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are used in your neighborhood ? So far as preference is given to one kind over another, state why.

17. Are corn-planters, grain-drills, broadcast sowing machines (for grain, clover and grass seed, or fertilizers—as ashes, plaster, &c.,) used in your, neighborhood, and with what results ? State what kinds of these machines have been tried, and their relative merits, so far as ascertained.

10. What kinds of horse-rakes are used in your section, and what their respective advantages ?

19. Are " horse-pitchforks” used in unloading hay, and if so, what is thought of them in reference to saving or lightening manual labor?

20. Are “hay-tedders” (machines to aid in drying hay), used in your neighborhood, and if so, what kinds, and with what results ?

Describe any special improvement which has been made in ploughs, harrows, cultivators, or any other implement, and mention any new one that has been introduced.


21. To what extent are the solid and liquid excrements of domestic animals saved, and how saved, and applied to the land ?

22. To what crops is stable or yard manure usually applied, and in what ratio does the application of a given quantity to the acre commonly increase the yield?


24. What has been the advance, if any, in the value of forest or woodland, within the last five years, and also the advance in the value of wood and lumber for the same period ?

25. In clearing land, how are the different kinds of timber disposed of? State the prices received for the timber, or the articles into which it is immediately wrought.

26. What wages are paid to farm laborers by the day and month, at different seasons of the year? State at what rates wages have ranged in

former years.

27. Have any experiments been made in under-draining in your neighborhood, either with tiles, stones, or other materials ? If so, state on what kinds of soils, the manner in which the work was done, the cost per rod, and the general results.

28. What agricultural improvements are most needed in your section ? Make suggestions as to what can be done to advance the agricultural interest.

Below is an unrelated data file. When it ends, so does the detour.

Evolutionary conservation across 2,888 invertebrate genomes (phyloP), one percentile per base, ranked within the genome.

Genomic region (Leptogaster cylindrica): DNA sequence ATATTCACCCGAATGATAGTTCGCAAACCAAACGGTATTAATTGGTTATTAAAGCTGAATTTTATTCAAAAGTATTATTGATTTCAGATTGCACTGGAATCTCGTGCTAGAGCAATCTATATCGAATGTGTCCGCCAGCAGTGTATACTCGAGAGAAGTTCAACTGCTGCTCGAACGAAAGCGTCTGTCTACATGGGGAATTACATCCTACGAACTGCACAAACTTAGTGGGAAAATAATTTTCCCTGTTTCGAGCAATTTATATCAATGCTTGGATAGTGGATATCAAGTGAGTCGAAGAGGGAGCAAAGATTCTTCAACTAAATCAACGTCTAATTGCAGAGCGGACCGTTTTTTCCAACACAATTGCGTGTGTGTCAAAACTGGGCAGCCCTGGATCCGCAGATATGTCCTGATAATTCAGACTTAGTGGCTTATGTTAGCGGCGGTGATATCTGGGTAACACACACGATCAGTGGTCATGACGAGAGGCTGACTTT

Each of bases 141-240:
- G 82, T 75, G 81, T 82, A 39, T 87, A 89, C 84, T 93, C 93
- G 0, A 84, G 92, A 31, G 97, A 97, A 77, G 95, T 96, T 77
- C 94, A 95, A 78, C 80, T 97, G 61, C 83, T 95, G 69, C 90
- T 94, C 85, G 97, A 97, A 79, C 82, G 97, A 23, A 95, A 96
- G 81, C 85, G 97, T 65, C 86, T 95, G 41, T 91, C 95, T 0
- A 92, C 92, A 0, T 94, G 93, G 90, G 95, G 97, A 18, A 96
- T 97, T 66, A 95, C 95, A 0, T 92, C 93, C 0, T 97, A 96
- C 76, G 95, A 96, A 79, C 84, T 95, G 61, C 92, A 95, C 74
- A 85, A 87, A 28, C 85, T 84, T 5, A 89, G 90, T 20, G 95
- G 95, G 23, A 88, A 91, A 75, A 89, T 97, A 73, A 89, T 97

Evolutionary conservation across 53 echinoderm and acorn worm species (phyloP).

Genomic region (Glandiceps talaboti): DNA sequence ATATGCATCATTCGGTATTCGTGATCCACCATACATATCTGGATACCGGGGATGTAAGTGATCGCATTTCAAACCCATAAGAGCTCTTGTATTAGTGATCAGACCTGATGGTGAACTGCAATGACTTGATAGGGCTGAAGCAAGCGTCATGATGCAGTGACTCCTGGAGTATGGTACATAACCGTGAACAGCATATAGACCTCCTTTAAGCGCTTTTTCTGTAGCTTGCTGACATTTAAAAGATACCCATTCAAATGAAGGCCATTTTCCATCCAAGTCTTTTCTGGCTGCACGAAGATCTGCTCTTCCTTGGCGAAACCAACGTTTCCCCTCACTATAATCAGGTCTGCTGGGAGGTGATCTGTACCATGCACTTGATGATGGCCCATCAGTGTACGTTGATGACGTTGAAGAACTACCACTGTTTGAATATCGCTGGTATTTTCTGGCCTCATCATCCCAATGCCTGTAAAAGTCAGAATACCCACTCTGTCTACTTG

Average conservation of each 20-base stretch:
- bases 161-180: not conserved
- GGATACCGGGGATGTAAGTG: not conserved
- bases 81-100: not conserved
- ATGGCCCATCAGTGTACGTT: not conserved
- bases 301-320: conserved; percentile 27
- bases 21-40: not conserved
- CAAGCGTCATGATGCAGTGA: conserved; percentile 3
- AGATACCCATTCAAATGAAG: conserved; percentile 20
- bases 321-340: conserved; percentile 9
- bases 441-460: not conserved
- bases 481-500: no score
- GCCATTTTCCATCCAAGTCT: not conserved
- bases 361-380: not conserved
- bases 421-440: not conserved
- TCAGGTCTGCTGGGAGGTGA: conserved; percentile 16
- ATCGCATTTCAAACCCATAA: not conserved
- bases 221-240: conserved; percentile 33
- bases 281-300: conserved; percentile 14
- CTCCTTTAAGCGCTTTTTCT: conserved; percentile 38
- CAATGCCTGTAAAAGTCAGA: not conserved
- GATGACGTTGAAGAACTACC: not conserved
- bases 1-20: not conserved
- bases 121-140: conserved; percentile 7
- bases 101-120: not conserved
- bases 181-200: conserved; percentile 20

In reply to these interrogatories, the following communications have been received:



The answers given refer to the eastern part of the township of Warsaw and the western part of Buchanan.. Some parts of this section bave been cultivated more than 20 years, and others have been brought into cultivation from year to year to the present time. The soil is various, ranging from a heavy clay to a light sand, some of it being very fertile, which may be said to be the prevailing characteristic; but parts are not so good, and in some small places it may be said to be poor.

A small part of it was covered with oak, mixed in a degree with other timber. On most, the prevailing timber was beech, with an undergrowth of sugar-maple, of which in many places, there was considerable of a large growth, and also poplar, basswood, white-ash, and some other kinds. The land is mostly dry, though there are some elm and black-ash marshes, and some tamarack swamps.

Corn averages 45 bushels per acre; wheat 12 to 15; potatoes 100. I think there has been no decrease in productiveness. White wheat is taking the place of red generally. A few years ago red was almost entirely raised. I cannot give the relative productiveness.

Apples are raised to some extent, but orchards are generally young, and few bear to any extent. Apples have sold at from 35 to 50 cts. per bushel. Peaches are raised to some extent; prices very fluctuating.

Root crops are not much cultivated.

I think swine the most profitable stock. Darying is not followed. There have been but few cattle of improved breeds brought into this section. There is not that attention paid to getting superior horses that there should be, though some are turning their attention to them.

We have a mixture of most breeds of sheep, and no distinct breed. Raising wool is very profitable, and the first object is to get sheep, even if the wool is not of just the right quality. That all are trying to do.

Breeds of swine are almost as much mixed as sheep, and we do not try to keep their pedigree, though there are some fine hogs in this section. Just have patience with us, and we will try and do better when we get out of the woods, or get the woods away from us.

Half of our section is yet covered with forest. With such facts before you, do you expect that a man can say what is the average weight of hogs? I have seen them at 20 months old that would weigh 400 lbs. net, and others of the same age that were not half as heavy. We have found there is a difference in breeds, and in time will know the best.

Of course, among stumps, roots, etc., labor-saving machines are not very profitable. There are a few places where such machines are used; but do not ask us to describe which is best.